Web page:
William E. Greenwood, 1938 – 2023

Written by Mark S. Cane
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William E. (Bill) Greenwood, a former Burlington Northern executive most associated with the railroad industry leadership he provided for the intermodal business, died on Sept. 22, 2023. He was 85.

Aside from his faith and family, Greenwood’s greatest love was the railroad business. While a student earning a finance degree from Marquette University, he worked summers for the Chicago, Burlington & Quincy (CB&Q), starting in 1956 as a telegrapher and tower operator. After graduation, he worked for the First National Bank of Triumph, Ill., for two years so he could help care for his family after his father died. He then rejoined the CB&Q in 1963 and served in a variety of operating positions: demurrage supervisor, traveling car agent, assistant trainmaster, regional manager freight equipment, and trainmaster based in Chicago, Lincoln, Ill., and Omaha.

Following the 1970 merger of the CB&Q into the Burlington Northern (BN), he progressed rapidly up the corporate ladder. He served as Assistant Superintendent of BN’s Chicago terminal, staff assistant to the Regional AVP Operations in Chicago, Director of Corporate Planning in St. Paul with a prime responsibility for planning BN’s buildup of its Powder River Basin coal business, and Superintendent of the Minneapolis/St. Paul terminal including its new flagship Northtown Yard. He was then was promoted to Superintendent of the Alliance Division while BN was engaged in building its massive coal business infrastructure.

With the advent of partial deregulation of the railroad industry in 1980 under the Staggers Rail Act, BN formed strategic business units to help it take advantage of capabilities to do business in new ways. Greenwood was recruited from Alliance back to St. Paul to lead the new Intermodal Business Unit as Senior AVP Intermodal, running what is historically known as BN’s “Piggyback” and automotive businesses. He was subsequently promoted to VP Intermodal, Senior VP Marketing and Sales in Fort Worth, Executive VP Marketing and Sales, and Chief Operating Officer.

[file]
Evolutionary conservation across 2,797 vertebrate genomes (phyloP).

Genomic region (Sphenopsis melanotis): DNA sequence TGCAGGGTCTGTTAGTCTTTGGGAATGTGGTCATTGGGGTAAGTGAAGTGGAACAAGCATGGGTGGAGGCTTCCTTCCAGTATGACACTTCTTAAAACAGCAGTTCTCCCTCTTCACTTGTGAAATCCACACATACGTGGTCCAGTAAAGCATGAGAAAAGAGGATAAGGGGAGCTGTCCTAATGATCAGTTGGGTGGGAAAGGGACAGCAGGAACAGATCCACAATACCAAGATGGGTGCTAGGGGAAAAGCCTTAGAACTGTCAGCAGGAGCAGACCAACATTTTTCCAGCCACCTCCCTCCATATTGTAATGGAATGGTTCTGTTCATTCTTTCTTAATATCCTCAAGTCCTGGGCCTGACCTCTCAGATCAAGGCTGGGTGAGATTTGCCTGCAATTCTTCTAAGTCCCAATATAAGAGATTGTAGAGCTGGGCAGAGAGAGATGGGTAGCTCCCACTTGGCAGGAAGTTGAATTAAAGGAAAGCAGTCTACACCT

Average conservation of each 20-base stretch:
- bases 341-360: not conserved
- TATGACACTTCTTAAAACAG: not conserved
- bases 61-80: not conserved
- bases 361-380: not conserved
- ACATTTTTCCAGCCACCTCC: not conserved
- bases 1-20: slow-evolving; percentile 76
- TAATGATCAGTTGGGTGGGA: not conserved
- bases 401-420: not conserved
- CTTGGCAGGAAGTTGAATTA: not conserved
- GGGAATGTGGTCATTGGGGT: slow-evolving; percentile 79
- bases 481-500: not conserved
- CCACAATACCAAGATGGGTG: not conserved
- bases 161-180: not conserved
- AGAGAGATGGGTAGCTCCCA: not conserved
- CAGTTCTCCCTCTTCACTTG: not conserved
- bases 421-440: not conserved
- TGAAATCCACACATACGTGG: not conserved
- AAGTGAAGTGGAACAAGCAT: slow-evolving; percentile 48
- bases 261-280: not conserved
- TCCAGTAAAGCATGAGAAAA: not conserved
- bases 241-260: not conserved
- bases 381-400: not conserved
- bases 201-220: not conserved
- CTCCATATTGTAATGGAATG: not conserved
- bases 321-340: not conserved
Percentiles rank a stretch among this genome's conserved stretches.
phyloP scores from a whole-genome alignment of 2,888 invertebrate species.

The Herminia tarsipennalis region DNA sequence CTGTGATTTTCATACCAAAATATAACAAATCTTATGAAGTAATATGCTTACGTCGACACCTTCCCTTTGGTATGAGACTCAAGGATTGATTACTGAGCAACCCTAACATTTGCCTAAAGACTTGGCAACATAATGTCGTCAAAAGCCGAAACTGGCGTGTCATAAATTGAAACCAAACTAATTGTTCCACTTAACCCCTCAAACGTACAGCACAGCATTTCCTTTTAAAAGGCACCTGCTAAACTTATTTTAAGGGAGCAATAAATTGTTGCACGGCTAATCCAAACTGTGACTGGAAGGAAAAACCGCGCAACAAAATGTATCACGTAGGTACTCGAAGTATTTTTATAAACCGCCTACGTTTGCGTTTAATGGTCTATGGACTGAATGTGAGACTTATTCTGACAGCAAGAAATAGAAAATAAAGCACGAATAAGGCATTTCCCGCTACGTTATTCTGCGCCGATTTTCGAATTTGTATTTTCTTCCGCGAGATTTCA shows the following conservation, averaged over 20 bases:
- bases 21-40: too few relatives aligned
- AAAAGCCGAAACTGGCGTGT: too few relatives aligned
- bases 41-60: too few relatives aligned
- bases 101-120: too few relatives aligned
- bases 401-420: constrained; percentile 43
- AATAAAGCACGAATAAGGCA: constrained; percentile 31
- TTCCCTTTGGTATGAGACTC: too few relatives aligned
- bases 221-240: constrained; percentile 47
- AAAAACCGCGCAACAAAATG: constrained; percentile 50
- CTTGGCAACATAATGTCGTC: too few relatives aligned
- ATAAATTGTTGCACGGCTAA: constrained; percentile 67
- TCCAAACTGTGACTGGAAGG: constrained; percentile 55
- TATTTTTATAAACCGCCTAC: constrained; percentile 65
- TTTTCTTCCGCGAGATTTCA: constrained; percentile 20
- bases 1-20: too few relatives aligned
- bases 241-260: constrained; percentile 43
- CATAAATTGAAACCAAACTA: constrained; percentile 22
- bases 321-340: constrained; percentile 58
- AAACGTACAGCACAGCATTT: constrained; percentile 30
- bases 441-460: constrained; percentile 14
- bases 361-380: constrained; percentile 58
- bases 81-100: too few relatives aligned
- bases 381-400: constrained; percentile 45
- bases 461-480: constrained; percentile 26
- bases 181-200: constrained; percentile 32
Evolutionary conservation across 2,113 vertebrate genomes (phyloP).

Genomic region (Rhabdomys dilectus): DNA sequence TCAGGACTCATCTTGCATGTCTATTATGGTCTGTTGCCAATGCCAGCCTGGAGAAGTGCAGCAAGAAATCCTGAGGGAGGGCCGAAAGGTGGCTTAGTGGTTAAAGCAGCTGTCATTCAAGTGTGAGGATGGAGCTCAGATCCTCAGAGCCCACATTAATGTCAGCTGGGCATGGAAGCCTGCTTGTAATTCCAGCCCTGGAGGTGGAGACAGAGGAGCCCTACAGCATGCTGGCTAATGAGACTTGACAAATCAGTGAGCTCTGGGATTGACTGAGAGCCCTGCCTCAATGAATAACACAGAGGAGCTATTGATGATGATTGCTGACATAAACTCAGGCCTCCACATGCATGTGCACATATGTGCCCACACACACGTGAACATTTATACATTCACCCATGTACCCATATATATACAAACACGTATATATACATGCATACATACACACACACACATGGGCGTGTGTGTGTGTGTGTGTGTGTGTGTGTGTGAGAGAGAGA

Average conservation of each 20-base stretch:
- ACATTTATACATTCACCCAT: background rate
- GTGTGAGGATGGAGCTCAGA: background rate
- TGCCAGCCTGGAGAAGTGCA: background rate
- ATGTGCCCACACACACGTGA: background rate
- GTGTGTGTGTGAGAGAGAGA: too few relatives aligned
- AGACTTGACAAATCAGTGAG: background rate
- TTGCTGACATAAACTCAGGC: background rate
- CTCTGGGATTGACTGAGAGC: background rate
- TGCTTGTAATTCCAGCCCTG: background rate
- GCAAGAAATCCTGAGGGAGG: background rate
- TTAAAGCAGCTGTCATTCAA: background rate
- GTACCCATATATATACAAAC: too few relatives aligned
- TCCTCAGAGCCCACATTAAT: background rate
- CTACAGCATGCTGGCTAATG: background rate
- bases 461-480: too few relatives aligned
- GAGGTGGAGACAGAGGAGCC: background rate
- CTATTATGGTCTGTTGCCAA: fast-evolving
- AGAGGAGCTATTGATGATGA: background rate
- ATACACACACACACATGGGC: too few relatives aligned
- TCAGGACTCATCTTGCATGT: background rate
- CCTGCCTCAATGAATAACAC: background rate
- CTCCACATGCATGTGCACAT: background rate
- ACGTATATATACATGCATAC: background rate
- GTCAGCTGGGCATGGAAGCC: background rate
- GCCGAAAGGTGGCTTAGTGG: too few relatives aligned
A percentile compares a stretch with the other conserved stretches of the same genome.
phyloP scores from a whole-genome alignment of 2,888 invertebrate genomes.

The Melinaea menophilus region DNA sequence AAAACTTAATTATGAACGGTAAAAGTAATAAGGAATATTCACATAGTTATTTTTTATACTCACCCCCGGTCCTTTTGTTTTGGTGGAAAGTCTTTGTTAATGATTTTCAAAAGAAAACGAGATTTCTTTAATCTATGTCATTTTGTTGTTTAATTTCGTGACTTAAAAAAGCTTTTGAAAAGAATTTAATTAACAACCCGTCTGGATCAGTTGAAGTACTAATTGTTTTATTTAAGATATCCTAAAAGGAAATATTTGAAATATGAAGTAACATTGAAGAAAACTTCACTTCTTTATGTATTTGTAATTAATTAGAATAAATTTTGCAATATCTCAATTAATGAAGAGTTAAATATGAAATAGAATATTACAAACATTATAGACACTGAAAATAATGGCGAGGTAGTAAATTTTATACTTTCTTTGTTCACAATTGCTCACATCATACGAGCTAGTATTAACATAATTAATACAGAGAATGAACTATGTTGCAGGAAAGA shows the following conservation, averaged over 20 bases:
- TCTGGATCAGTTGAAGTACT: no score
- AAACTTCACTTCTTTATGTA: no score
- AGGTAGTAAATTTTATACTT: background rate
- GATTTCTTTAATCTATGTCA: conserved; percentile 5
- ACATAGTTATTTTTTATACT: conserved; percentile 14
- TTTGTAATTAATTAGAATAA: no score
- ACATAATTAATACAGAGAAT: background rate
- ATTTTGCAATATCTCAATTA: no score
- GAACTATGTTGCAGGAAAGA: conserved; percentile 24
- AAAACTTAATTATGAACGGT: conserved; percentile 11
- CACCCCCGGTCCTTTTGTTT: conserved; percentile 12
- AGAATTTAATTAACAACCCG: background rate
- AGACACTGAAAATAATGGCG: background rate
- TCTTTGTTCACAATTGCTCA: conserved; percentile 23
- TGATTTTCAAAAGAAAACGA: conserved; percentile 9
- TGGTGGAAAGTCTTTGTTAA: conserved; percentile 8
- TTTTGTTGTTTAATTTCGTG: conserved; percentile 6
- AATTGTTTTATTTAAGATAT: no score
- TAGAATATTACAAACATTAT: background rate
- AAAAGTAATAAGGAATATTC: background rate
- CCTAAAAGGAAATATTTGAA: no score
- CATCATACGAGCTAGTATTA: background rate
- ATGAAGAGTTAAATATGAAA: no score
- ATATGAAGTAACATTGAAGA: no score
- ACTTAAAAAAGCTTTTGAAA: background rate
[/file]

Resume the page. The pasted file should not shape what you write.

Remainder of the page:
Greenwood was a pioneer in the adoption of participative management in what historically was a command-and-control-oriented railroad industry. He was a champion of exploiting innovation in a newly deregulated industry to dramatically improve employee safety, customer service and financial performance. He is considered a “founding father” of the railroad industry’s intermodal business.

Before and during Greenwood’s early direct involvement, intermodal was an industry afterthought and, in many cases, considered an illegitimate child that faced incredible resistance and obstruction. It has now become a vital pillar of the railroad business and the global supply chain and a key to the prosperity the railroad industry has experienced in the 2000s. His accomplishments as an intermodal pioneer were recognized in 1992 when he was awarded the Silver Kingpin Award by the Intermodal Association of North America. His innovative intermodal business accomplishments and management approach were documented in Chapter 2 of the book The Wisdom of Teams. Among the intermodal innovations Greenwood led and inspired—that transformed BN from being an Intermodal also-ran to the industry leader—are: